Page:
When we discuss the benefits of volunteering one of the main areas that comes to forefront is the skills that can be learnt. These can practical, such as gaining a qualification, or ‘soft skills’, such as teamwork and leadership. One that is rarely mentioned, but is often cited as a key indicator of an employee’s future performance (particularly in regards to leadership), is emotional intelligence. Outside of the careers scope there are many other benefits of a high EQ that range from achieving life goals and happiness in relationships. So what is emotional intelligence and how can it be linked to volunteering?
The dictionary definition is that emotional intelligence is “the ability to understand your emotions and those of other people and to behave appropriately in different situations”. If we delve a bit deeper there are five key skills that form emotional intelligence: self-awareness, self-regulation, motivation, empathy, social skills (Daniel Goleman). Let’s explore each of these in relation to how volunteering can help improve them.
Knowing ones strengths, weaknesses and values is critical in understanding yourself. Recognising these, alongside your emotions, will give you the tools to think about how you respond to certain situations and how your actions and emotions impact on others. Volunteering can be a brilliant way to improve your self awareness as you are likely get feedback from fellow volunteers and your volunteer managers. It’s also an excellent opportunity to keep a journal and, not only track what you’ve learnt, but how those experiences make you feel. What made you feel good? What was difficult? How could you have reacted differently? These are key questions that you may wish to ask yourself.
Whilst being aware of your emotions is important so is the ability to manage them in a productive manner. This isn’t to say that your initial reactions to stressful situation will always be positive but those with a higher EQ will try to achieve beneficial outcomes for themselves and others. Volunteering can throw up stressful experiences (alongside many other brilliant ones!) and working through those will help you become more flexible, be able to handle to change and view challenges as opportunities.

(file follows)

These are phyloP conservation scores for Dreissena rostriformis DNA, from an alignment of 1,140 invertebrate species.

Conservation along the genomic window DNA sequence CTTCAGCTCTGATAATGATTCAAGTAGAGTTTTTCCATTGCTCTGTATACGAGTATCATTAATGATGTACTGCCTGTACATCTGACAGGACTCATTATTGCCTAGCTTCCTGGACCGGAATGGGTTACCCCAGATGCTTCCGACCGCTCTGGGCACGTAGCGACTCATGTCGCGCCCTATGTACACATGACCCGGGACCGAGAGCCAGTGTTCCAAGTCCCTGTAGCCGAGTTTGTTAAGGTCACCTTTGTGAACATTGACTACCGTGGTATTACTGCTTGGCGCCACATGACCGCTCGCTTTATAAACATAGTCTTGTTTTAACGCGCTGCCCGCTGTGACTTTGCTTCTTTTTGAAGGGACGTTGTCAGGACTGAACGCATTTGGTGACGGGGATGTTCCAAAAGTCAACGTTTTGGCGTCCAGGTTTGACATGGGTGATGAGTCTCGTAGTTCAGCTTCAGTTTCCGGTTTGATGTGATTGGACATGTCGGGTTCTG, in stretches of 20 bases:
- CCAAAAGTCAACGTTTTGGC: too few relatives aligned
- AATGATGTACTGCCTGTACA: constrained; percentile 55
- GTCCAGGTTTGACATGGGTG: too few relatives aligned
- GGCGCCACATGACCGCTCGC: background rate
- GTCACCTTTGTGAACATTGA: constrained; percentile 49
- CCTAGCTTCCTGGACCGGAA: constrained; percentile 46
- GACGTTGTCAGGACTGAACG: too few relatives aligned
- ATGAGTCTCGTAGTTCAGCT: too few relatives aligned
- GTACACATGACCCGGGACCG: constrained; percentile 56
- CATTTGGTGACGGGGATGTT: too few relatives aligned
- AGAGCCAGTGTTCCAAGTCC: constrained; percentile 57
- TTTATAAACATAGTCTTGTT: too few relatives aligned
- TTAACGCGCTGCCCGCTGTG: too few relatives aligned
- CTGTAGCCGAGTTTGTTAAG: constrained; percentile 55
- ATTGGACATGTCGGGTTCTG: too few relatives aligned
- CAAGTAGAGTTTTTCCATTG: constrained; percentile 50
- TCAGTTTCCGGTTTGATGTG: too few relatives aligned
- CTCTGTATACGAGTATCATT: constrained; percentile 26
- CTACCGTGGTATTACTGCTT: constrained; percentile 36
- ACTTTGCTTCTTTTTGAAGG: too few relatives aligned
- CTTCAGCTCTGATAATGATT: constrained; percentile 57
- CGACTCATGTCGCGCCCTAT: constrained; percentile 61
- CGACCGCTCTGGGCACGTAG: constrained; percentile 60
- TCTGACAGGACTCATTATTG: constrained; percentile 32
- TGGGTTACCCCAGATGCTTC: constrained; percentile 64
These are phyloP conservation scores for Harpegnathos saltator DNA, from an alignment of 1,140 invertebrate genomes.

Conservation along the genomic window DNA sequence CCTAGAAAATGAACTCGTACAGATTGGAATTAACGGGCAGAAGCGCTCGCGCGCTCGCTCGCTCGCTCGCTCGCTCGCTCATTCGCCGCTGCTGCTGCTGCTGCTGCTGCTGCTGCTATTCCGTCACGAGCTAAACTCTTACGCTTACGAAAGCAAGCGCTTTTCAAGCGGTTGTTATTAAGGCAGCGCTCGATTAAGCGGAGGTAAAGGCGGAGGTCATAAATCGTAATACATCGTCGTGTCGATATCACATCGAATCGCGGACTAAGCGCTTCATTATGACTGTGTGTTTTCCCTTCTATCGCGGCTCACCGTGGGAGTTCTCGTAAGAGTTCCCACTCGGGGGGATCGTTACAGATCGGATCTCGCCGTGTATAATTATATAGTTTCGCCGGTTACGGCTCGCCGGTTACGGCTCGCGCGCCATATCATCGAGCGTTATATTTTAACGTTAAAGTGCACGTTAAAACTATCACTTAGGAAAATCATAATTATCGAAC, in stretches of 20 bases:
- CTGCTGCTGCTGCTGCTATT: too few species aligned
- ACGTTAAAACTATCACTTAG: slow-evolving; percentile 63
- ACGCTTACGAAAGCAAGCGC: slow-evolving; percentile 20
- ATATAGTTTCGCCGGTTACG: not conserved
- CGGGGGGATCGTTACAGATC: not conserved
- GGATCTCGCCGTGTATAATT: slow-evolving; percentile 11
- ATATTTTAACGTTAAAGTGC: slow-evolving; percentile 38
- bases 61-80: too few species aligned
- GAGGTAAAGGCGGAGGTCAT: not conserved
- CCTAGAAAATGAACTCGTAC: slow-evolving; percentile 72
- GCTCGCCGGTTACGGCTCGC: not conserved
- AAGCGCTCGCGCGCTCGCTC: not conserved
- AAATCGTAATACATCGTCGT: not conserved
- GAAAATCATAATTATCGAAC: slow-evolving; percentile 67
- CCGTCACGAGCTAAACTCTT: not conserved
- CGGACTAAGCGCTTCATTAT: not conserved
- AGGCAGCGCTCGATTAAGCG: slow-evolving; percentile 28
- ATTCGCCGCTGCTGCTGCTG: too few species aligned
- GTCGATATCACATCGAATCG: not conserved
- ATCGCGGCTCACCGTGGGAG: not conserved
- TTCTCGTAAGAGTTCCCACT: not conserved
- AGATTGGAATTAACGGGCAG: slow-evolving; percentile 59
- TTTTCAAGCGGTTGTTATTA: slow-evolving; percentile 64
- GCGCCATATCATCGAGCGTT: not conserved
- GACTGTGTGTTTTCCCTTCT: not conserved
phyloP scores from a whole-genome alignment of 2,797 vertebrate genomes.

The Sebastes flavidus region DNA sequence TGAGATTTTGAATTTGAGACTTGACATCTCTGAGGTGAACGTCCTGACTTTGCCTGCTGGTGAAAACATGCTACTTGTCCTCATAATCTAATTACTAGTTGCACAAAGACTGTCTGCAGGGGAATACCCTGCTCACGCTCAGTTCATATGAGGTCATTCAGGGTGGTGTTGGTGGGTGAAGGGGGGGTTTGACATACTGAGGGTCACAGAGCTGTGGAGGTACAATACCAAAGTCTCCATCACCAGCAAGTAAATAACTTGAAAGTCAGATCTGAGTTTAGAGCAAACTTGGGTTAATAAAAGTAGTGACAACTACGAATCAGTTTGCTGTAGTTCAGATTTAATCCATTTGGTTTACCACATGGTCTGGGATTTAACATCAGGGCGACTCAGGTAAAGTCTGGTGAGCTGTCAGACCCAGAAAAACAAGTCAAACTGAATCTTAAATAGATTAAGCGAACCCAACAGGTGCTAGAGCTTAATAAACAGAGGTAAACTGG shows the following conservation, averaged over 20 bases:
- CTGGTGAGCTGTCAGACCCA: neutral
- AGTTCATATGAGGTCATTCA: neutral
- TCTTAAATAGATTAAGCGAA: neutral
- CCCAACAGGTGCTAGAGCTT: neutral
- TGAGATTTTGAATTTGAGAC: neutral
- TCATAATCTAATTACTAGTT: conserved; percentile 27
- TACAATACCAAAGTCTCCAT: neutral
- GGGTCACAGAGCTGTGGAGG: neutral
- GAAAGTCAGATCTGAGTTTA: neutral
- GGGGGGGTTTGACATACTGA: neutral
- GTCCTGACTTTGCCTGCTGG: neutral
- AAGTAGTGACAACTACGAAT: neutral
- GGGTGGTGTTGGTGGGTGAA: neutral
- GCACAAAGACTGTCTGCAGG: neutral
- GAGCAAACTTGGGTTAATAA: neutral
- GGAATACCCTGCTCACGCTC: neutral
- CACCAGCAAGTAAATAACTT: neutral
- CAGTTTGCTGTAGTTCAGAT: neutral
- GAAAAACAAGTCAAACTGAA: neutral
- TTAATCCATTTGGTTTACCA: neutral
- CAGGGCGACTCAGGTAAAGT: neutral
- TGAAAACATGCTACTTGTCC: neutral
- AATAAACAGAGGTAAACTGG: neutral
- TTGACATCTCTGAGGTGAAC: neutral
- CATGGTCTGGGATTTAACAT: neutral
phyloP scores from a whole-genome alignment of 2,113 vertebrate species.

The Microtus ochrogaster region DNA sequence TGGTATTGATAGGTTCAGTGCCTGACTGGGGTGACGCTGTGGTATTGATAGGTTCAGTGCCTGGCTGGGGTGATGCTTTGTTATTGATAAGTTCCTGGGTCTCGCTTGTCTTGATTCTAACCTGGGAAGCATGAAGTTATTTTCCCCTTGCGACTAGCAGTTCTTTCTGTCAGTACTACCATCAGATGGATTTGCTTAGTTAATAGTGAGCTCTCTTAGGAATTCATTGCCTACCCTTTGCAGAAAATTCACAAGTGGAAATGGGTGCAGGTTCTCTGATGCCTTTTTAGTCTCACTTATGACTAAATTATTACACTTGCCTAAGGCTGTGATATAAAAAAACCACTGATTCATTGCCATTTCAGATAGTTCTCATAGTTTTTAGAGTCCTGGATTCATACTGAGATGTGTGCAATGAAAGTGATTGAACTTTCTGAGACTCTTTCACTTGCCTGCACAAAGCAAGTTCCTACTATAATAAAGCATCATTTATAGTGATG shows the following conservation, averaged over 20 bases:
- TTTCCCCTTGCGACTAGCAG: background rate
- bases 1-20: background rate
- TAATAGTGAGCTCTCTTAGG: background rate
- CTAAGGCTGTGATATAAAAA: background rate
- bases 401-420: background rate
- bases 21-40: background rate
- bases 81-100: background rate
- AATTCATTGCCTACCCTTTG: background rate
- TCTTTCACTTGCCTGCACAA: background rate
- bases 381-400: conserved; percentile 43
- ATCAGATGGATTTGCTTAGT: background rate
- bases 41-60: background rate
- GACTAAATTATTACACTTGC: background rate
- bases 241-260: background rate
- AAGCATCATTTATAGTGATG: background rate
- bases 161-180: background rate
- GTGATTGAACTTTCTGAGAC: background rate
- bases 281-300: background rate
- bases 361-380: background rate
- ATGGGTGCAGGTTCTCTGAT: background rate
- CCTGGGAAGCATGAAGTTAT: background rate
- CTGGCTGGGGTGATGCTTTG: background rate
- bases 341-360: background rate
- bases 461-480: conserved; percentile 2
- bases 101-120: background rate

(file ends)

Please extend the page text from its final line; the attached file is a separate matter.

This gets to the very core of the question, “why do we volunteer?”. Extrinsic motivation, such as pay, recognition and acclaim, are rarely primary motivators. As we see with our research with LSE students the key reasons involve making a difference and that volunteering fits with their values. Valuing achievement for it’s own sake is crucial when volunteering as, primarily, it’s about the cause that you are there to assist. When volunteering make sure you continue to set yourself achievable goals and celebrate when you reach them. Asking others, such as your volunteer manager, to keep you accountable to these can also be useful in building this skill.
We’ve written before about the importance of empathy in volunteering (and is it volunteering’s greatest gift?). Moving from a position of sympathy to empathy is crucial when volunteering. It moves us to think and feel about what it would be like if we were walking in other people’s shoes. It starts to become a shared human experience rather than an ‘us and them’ one. Almost all types of volunteering give an opportunity to practice empathy and realise that we might not have all the answers. Being able to see situations from different perspectives is key in forming emotional intelligence.
Being able to build meaningful relationships and a strong rapport with others is important in many areas of life. Volunteering can be the perfect way to practice this skill as it will almost certainly introduce you to those outside of your friendship circles, people who will have led completely different lives and view issues through potentially unfamiliar prisms. This might be a little outside your comfort zone but the benefits can be huge. Practicing active listening, asking open-ended questions and taking a genuine interest in others are some ways you can help break the ice when building new relationships when volunteering.
So there are the five key parts of emotional intelligence and how volunteering can play a key role in development each of them. Do you agree? Have you seen your EQ develop through your volunteering? Don’t forget that you can book a one-to-one appointment with me to discuss any aspect of these skills (or any other!) and how you can look to practice them.
If this has inspired you to volunteer, check out one of our other 70+ ongoing opportunities or book a one-to-one with David Coles, the Volunteer Centre Manager if you have more questions. If you are short on time, then take a look at the one-off opportunities taking place in Lent Term organised by the LSE Volunteer Centre. And why not follow us on Facebook, Twitter, and Instagram to stay up-to-date with our events and opportunities and read our blog for more volunteering tips and stories.